Time to Read Fever Pitch Again

[ 7 ] March 19, 2011 |

And remember what it was like when Arsenal had no hopes, dreams, or aspirations.  West Brom 2 – 2 Arsenal.  WTH?


[ 12 ] March 18, 2011 |

In the absence of our experts on International Relations, I’ll put this out there for discussion:  the UN security council resolution surprises me (note the abstention of both China and Russia).  What surprises me more is the reaction of Gaddafi.

Ideology in the Name of Austerity

[ 25 ] March 17, 2011 |

(aka Ramblings in the Name of a Coherent Blog Post)

As I’ve argued here before, the policy proposals of the recently ascendant right, in both the United Kingdom and the United States, disingenuously uses the excuse of austerity in order to sell impose a blatantly ideological program of spending cuts (and paradoxically in the United States at least, tax cuts as well) .  Dionne writes about this in his Post column this past Sunday:

A phony metaphor is being used to hijack the nation’s political conversation and skew public policies to benefit better-off Americans and hurt most others.

In the UK this has been, and will continue to be, a watershed in the rolling back of the state.  Examples include wholesale “reform” of the NHS (opposed by no less than the British Medical Association), and large scale job losses in the public sector (132,000 in 2010 alone, and this represents only the leading edge of the cuts).

Universities are not immune.  Given the job losses elsewhere in the economy, a sound long term approach would be to enhance, rather than stifle, universities.  Cuts for the 2011-12 academic year have been released, and it’s not a relaxing read  — only one university will not see an overall reduction in financing — with more dramatic cuts on their way.  My august institution of higher learning enjoys a 4.9% cut for next year.  The coalition government perseveres, even though data from the IMF suggest that perhaps this isn’t the most prudent approach.  (See additional warnings by an IMF-convened conference here, and a warning by the US Ambassador to the UK that the spending cuts proposed by the coalition government as bonkers here.)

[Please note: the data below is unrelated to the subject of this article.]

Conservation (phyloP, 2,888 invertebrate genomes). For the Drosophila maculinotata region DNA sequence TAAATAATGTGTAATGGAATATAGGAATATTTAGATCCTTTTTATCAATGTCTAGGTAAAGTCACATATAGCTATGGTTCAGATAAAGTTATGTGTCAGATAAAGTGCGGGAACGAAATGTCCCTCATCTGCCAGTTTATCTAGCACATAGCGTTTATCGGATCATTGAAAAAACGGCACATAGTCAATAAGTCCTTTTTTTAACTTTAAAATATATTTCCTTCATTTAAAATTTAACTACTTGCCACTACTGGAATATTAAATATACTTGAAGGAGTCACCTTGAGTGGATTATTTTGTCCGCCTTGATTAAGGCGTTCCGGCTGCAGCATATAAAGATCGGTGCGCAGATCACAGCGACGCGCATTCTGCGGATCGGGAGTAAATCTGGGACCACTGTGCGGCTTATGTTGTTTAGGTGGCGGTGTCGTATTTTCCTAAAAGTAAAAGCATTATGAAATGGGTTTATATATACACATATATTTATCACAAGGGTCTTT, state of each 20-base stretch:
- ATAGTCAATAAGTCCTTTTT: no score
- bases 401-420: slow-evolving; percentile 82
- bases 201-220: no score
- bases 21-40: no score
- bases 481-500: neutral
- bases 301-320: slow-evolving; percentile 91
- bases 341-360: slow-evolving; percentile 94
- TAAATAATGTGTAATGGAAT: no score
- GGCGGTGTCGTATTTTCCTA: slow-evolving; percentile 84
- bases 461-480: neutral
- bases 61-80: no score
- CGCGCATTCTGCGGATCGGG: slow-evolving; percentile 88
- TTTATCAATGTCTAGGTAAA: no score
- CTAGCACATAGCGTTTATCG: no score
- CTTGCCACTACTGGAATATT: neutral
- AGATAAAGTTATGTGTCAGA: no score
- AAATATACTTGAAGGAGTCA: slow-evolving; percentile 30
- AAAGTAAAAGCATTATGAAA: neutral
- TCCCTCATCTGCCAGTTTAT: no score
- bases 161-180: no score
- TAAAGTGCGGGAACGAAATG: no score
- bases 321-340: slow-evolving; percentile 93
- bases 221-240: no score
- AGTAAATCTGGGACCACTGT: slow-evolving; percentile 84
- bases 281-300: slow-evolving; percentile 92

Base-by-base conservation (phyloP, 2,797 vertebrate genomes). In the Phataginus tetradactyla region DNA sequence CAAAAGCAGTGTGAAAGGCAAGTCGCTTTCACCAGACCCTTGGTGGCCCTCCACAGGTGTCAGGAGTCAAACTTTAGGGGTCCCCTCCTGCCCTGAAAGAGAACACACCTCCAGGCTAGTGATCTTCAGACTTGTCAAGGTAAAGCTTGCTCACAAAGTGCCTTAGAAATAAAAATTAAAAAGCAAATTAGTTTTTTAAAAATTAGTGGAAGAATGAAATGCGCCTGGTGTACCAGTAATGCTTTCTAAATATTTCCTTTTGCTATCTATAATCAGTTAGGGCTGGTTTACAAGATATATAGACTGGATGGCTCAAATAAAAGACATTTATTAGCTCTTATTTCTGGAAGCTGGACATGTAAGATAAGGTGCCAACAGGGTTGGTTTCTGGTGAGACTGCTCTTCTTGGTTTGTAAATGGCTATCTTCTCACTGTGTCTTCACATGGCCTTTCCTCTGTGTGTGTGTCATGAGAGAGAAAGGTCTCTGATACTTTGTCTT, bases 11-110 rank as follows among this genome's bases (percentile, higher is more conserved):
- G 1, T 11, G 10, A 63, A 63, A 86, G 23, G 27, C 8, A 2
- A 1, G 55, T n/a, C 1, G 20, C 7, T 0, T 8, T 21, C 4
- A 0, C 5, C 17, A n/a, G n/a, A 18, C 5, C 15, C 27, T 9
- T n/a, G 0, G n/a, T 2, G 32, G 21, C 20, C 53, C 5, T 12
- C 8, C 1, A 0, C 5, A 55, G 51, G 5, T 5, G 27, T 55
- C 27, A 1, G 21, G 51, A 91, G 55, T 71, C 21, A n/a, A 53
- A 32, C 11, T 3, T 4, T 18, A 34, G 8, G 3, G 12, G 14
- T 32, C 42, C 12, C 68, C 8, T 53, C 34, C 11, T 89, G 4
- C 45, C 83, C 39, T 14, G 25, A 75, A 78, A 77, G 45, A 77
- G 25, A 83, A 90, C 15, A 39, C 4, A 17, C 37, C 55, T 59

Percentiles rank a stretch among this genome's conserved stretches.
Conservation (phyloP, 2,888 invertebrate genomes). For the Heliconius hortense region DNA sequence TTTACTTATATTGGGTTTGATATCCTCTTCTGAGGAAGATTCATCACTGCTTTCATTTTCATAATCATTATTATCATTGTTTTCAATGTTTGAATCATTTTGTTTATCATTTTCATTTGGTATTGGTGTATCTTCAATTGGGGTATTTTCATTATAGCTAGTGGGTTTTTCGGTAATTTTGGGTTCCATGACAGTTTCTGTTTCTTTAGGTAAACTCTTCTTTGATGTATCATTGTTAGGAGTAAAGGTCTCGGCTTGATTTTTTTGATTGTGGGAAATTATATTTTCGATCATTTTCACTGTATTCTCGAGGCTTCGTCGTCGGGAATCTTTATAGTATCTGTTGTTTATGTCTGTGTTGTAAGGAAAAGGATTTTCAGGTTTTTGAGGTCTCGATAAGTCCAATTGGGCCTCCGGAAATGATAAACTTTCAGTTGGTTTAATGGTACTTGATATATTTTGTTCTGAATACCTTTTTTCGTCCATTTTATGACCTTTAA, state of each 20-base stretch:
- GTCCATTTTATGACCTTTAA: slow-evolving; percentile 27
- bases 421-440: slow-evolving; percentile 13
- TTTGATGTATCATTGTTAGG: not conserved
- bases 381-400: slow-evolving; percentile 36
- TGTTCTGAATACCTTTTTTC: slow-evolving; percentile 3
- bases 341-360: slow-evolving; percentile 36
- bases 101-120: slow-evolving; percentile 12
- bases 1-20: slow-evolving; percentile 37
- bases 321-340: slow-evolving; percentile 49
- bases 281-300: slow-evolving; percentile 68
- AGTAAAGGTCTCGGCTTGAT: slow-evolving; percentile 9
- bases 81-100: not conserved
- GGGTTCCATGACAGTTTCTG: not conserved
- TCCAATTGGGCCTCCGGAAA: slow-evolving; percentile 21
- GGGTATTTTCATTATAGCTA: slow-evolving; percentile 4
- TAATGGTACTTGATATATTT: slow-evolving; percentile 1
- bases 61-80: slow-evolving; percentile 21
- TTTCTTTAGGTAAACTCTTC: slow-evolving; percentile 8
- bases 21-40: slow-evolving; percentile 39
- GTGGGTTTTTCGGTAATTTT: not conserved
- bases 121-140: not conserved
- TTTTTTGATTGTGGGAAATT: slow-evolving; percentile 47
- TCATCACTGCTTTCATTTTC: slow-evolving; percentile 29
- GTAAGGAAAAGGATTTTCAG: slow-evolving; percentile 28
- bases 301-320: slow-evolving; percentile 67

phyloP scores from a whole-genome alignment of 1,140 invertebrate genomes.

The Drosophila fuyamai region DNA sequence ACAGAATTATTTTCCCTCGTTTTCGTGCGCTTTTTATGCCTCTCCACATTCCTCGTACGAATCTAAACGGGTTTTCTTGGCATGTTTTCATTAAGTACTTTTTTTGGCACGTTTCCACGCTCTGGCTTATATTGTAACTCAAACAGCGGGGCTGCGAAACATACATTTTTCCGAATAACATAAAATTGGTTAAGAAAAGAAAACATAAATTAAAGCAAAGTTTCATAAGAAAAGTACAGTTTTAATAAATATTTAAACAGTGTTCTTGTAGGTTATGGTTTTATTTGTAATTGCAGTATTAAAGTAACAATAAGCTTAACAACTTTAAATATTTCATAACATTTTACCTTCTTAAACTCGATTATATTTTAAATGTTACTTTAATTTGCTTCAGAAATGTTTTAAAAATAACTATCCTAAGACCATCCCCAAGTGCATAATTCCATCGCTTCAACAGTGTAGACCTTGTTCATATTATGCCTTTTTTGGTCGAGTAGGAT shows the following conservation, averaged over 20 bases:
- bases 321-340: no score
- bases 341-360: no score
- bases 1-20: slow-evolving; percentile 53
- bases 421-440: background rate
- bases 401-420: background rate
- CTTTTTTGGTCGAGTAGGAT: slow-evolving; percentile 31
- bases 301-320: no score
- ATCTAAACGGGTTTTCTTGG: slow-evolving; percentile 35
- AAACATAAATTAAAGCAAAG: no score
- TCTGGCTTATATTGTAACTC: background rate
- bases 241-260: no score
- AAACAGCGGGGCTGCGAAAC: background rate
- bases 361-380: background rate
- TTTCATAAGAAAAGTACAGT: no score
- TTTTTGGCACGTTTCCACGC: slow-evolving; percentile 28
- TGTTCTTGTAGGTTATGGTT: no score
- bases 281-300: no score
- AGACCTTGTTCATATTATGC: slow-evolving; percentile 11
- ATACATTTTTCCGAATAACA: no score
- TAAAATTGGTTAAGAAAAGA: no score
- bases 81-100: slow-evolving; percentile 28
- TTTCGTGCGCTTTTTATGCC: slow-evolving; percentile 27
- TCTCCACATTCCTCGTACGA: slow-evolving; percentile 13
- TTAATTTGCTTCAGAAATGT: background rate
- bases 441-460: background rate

The same is true in the US, with wide ranging ideologically motivated cuts suggested (e.g. Planned Parenthood, NPR) that promise an insignificant reduction of the deficit (the stated goal, remember).  At least the US has an empowered opposition to this ideology, with the Democrats holding the executive branch, and on paper at least, half of the legislative branch.  Or does it?  The Democrats, as genetically determined, are disorganized according to this account.  At least Labour here in the UK have found their voice, but it’s a toothless voice: Labour are powerless to do anything at all.

So, it looks as though we’re taking to the streets.  Public sector unions are planning a million-strong strike this June, including the university union, in the name of pensions.  Additionally, all universities in the UK will be striking for, I think, one day only next Thursday.  At least I hope it’s only one day, as by carefully tended recklessly expended personal finances can’t afford much more than a single day.

But hell, this is one way to get out of a couple lectures.

Well, That’s One Solution to the Immigration Non-Problem

[ 32 ] March 16, 2011 |

When I first saw this, I briefly thought that I had wandered into the Onion by mistake.  Kansas state rep Virgil Peck (R, of course) suggested that the “immigration problem” could be solved with a method similar to that proposed for feral hogs in the very same state legislature: execution by helicopter.  When the story was elaborated upon at TPM, I took it seriously — this is the sort of thing that can’t be made up.  Peck even offered a response: